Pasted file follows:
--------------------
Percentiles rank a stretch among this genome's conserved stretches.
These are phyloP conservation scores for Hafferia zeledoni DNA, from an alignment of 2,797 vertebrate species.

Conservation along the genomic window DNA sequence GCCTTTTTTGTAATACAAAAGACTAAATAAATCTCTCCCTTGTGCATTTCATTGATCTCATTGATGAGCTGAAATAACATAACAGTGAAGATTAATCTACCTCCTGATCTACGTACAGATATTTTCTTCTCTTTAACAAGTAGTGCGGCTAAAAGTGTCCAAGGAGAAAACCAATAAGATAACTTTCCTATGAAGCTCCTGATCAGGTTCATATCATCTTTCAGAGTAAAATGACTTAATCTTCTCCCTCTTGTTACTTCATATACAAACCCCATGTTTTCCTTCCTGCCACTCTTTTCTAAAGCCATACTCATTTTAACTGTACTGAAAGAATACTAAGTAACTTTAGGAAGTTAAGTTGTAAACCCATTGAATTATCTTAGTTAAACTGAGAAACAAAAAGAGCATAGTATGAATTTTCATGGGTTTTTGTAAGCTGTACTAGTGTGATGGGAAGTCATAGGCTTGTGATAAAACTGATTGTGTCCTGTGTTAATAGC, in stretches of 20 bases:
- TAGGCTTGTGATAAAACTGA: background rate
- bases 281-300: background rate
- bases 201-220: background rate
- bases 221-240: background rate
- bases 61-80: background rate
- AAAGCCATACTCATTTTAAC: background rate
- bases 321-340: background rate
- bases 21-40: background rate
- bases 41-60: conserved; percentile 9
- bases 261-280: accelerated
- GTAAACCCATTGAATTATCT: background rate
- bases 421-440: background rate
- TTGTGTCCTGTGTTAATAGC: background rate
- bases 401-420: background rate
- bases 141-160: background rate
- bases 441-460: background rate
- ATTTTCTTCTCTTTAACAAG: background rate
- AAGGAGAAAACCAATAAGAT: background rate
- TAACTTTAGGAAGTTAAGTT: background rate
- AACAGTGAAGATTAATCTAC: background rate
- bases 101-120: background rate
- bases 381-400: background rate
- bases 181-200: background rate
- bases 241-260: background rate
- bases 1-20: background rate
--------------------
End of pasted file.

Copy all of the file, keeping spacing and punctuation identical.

Percentiles rank a stretch among this genome's conserved stretches.
These are phyloP conservation scores for Hafferia zeledoni DNA, from an alignment of 2,797 vertebrate species.

Conservation along the genomic window DNA sequence GCCTTTTTTGTAATACAAAAGACTAAATAAATCTCTCCCTTGTGCATTTCATTGATCTCATTGATGAGCTGAAATAACATAACAGTGAAGATTAATCTACCTCCTGATCTACGTACAGATATTTTCTTCTCTTTAACAAGTAGTGCGGCTAAAAGTGTCCAAGGAGAAAACCAATAAGATAACTTTCCTATGAAGCTCCTGATCAGGTTCATATCATCTTTCAGAGTAAAATGACTTAATCTTCTCCCTCTTGTTACTTCATATACAAACCCCATGTTTTCCTTCCTGCCACTCTTTTCTAAAGCCATACTCATTTTAACTGTACTGAAAGAATACTAAGTAACTTTAGGAAGTTAAGTTGTAAACCCATTGAATTATCTTAGTTAAACTGAGAAACAAAAAGAGCATAGTATGAATTTTCATGGGTTTTTGTAAGCTGTACTAGTGTGATGGGAAGTCATAGGCTTGTGATAAAACTGATTGTGTCCTGTGTTAATAGC, in stretches of 20 bases:
- TAGGCTTGTGATAAAACTGA: background rate
- bases 281-300: background rate
- bases 201-220: background rate
- bases 221-240: background rate
- bases 61-80: background rate
- AAAGCCATACTCATTTTAAC: background rate
- bases 321-340: background rate
- bases 21-40: background rate
- bases 41-60: conserved; percentile 9
- bases 261-280: accelerated
- GTAAACCCATTGAATTATCT: background rate
- bases 421-440: background rate
- TTGTGTCCTGTGTTAATAGC: background rate
- bases 401-420: background rate
- bases 141-160: background rate
- bases 441-460: background rate
- ATTTTCTTCTCTTTAACAAG: background rate
- AAGGAGAAAACCAATAAGAT: background rate
- TAACTTTAGGAAGTTAAGTT: background rate
- AACAGTGAAGATTAATCTAC: background rate
- bases 101-120: background rate
- bases 381-400: background rate
- bases 181-200: background rate
- bases 241-260: background rate
- bases 1-20: background rate